Brexit: Theresa May accused by TUC of 'Santa wish list'

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Frances O'GradyImage source, PA
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Frances O'Grady said staying in the single market is the best long-term option for UK workers.

The prime minister has been accused of making unrealistic demands for how the UK will operate after its EU exit.

Theresa May's demands are the "equivalent of a letter to Santa", the TUC's general secretary said at the trade union's annual conference.

Keeping the benefits of the EU's single market without playing by the rules is not possible, Frances O'Grady said.

The government has said the UK will strike an ambitious EU trade deal for when it leaves the single market.

Ms O'Grady told the conference in Brighton that staying in the EU single market, which enables tariff-free trade, is the best long-term option for UK workers.

But the transport union RMT opposed such a move, saying it would involve keeping "key anti-worker policies".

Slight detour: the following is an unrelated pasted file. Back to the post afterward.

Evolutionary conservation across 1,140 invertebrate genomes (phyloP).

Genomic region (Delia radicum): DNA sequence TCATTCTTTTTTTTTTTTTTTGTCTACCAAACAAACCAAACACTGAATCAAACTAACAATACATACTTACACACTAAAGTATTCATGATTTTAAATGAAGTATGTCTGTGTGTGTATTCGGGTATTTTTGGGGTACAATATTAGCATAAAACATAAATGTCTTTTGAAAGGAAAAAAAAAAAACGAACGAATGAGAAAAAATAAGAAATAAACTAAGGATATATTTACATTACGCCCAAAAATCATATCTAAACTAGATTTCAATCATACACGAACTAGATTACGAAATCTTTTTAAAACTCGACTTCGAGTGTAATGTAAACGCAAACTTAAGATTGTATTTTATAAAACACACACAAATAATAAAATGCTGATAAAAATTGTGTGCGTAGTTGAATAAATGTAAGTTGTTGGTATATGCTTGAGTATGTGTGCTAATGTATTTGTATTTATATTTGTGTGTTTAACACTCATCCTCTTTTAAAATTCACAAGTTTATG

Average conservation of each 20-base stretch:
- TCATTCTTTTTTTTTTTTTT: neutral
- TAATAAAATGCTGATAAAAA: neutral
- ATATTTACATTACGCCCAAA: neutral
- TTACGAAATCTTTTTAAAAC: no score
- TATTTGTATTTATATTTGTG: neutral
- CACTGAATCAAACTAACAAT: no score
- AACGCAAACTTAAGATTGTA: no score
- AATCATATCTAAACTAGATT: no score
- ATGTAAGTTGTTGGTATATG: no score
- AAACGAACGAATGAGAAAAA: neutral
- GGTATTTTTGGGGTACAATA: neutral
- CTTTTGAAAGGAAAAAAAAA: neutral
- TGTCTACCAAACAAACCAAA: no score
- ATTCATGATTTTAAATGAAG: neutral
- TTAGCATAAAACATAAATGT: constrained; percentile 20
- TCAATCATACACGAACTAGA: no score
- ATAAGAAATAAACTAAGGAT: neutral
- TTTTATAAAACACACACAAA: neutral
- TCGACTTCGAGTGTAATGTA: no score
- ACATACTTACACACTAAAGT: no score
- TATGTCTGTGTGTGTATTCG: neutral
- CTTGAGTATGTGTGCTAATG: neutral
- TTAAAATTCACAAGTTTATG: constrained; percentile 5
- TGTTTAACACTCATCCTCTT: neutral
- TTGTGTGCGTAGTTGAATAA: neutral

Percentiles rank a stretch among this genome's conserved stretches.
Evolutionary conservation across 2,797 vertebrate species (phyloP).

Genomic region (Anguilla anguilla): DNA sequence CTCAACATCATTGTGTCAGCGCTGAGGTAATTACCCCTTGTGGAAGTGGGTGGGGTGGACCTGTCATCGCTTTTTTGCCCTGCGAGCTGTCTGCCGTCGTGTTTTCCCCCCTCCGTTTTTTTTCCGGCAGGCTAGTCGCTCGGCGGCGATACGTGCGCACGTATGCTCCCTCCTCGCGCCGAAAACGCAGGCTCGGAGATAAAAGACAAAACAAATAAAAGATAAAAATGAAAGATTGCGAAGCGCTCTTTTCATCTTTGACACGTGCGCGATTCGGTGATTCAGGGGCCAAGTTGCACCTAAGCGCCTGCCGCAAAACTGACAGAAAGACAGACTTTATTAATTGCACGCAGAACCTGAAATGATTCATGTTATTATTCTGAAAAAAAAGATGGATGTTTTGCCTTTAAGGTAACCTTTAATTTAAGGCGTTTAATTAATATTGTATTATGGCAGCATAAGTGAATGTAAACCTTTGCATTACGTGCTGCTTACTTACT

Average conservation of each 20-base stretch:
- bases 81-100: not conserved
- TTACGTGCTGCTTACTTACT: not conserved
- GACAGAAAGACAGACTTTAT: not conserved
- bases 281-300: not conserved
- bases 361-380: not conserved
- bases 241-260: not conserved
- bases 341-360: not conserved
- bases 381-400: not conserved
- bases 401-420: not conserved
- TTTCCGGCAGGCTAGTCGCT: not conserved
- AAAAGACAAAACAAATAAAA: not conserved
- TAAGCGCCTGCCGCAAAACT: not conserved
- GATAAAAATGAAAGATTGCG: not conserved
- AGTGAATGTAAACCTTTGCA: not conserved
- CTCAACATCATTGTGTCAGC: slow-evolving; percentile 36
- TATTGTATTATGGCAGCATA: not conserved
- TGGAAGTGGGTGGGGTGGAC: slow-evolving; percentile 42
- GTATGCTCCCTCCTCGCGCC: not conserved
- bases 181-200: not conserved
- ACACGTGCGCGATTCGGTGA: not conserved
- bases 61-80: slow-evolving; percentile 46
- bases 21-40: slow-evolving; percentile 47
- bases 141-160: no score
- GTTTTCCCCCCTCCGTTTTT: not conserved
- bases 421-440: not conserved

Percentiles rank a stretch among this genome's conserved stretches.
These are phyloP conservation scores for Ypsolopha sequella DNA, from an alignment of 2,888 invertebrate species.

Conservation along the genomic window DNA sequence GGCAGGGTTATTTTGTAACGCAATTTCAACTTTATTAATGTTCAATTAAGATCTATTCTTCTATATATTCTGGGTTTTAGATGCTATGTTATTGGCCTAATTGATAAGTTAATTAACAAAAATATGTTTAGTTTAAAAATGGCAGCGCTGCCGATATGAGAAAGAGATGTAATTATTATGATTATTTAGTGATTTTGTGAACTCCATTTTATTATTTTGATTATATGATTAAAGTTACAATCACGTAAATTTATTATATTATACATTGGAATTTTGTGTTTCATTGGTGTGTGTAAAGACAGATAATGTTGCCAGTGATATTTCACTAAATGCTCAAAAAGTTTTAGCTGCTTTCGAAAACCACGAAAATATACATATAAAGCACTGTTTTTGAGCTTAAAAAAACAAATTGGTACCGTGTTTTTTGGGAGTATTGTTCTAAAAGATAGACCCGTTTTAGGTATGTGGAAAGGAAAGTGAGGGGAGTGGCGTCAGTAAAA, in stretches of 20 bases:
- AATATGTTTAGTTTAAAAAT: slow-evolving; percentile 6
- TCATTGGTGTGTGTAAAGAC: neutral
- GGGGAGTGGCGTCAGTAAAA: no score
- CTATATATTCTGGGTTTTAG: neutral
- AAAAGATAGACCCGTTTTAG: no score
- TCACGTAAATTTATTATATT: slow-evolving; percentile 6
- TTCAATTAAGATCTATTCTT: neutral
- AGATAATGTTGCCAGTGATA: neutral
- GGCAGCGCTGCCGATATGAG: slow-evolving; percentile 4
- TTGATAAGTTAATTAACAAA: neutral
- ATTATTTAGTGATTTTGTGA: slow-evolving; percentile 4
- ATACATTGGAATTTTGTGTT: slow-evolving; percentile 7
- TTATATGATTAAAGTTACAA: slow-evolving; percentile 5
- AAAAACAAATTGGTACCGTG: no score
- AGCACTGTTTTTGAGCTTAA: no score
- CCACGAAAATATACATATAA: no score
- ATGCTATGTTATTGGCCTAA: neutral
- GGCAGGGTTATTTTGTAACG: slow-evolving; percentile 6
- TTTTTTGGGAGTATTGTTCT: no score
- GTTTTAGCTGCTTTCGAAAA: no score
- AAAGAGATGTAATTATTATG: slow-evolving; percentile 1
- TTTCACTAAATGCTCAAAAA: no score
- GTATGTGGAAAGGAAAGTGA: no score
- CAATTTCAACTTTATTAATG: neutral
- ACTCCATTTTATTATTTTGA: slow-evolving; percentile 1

In her keynote speech, Ms O'Grady said the government had not spelt out the costs of leaving the single market.

She called for ministers to produce reports on how individual industries could be affected by no longer having the same access.

The EU has said the UK cannot control immigration of EU workers and strike trade deals with other countries while it is still a member of the single market.

Image source, Getty Images
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The TUC and RMT trade unions have clashed over workers rights after Brexit

As well as eliminating tariffs, quotas or taxes on trade, the single market also includes the free movement of goods, services, capital and people.

'Sweatshop Brexit'

It also strives to remove so-called "non-tariff barriers" - such as different rules on packaging, safety and standards - so the same rules and regulations apply across the area.

The TUC is concerned EU rules on workers' rights could be diluted when the UK leaves, saying this would produce a "sweatshop Brexit".

However, the RMT union said workers were ill-served under the EU because of policies like rail privatisation and social dumping.

"We would be kept under the iron grip of the unelected Brussels bureaucracy with control remaining out of our hands," said RMT general secretary Mick Cash.

A government spokesman said it would "ensure that workers' rights are fully protected and maintained" after the UK leaves the EU.

"We will build on our economic success by establishing a deep and special partnership with the EU while embracing the wider world as an independent, open, trading nation," he added.